So, who’s on your holiday gift list this year? That list is a lot longer than you think; consider all the names of hackers that have not yet appeared on it. Scammers will do whatever it takes to get on your holiday gift list! Here’s how to keep these cyber thieves out of your pocket:

  • Before purchasing from a small online merchant, see what the Better Business Bureau says and also search Google for reviews.
  • If you see an unexpected e-mail allegedly from a retailer you shop at, don’t open it. Scammers send out millions of trick e-mails that appear to be from major retailers. They hope to trick gullible shoppers into clicking on them and revealing sensitive information. So many of these scam e-mails get sent out that it’s common for someone to receive one that appears to be from a store they very recently purchased from.
  • When shopping online at a coffee house or other public spot, sit with your back to a wall so that “visual hackers” don’t spy over your shoulder. Better yet, avoid using public Wi-Fi for online shopping.
  • Back up your data. When shopping online it’s highly probable you’ll stumble upon an infected website designed to inject malicious code on your device. Malware called “ransomware” will hold your data hostage. Backing up your data in the cloud to Carbonite protects you from having to pay the ransom.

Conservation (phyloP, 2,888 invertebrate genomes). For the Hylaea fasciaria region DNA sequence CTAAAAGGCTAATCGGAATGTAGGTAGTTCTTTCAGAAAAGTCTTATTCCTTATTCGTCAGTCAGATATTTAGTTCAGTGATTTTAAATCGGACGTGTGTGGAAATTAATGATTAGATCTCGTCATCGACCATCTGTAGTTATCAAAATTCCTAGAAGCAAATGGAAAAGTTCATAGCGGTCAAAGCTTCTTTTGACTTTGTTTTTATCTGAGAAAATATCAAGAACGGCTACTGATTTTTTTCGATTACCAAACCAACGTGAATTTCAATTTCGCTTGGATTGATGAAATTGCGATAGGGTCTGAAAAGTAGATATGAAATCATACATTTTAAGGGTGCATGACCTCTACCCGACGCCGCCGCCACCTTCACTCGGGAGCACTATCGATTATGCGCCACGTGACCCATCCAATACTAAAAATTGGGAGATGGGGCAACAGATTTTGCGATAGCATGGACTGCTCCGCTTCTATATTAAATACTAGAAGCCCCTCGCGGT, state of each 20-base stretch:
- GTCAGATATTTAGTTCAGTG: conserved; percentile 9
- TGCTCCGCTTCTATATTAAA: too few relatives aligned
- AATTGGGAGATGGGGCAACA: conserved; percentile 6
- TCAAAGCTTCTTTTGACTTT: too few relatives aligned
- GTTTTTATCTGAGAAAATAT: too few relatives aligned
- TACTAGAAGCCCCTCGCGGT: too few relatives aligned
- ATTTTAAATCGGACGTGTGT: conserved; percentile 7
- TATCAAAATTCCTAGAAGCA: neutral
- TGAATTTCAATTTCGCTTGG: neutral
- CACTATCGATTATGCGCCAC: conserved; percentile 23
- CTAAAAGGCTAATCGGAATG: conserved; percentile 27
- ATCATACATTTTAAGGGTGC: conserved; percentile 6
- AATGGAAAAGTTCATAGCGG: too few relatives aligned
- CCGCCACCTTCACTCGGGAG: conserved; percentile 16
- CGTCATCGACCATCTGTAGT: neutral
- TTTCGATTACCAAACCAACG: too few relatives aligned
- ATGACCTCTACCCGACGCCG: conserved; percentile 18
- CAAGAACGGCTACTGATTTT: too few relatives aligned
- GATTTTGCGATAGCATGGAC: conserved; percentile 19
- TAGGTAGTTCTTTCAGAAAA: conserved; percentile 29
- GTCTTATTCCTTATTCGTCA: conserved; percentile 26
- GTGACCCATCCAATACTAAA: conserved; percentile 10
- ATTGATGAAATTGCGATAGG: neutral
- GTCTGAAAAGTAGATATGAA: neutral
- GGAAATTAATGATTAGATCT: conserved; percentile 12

• Save all your financial, banking and other sensitive online transactions for when you’re at home to avoid unsecure public Wi-Fi networks.
  • Change all of your passwords to increase your protection should a retailer you shop at fall victim to a data breach. Every account of yours should have a different and very unique password.
  • Ditch the debit card; a thief could drain your bank account in seconds. Use only credit cards. Why? If a fraudster gets your number and you claim the unauthorized purchase within 60 days, you’ll get reimbursed.
  • Review your credit card statements monthly and carefully. Investigate even tiny unauthorized charges, since thieves often start out small to “test the waters.”

Robert Siciliano is an expert in personal privacy, security and identity theft. Learn more about Carbonite Personal plans. See him discussing identity theft prevention. Disclosures.

Ransomware Scammers get the Big Bucks

It sounds almost like science fiction, even in this cyber age: A thief hacks into your computer and encrypts your files, meaning, scrambles the information so you can’t make sense of any of it. He demands you pay him a big fat payment to “unlock” the encryption or to give you the “key,” which is contained on the thief’s remote server.

10DYou are being held ransom. The FBI’s Internet Crime Complaint Center has sent out a warning to both the common Internet user and businesspeople about this ransomware, says an article on arstechnica.com.

And if you think this is one helluva dirty trick, it can be worse: The thief gets your payment, but you don’t get the cyber key.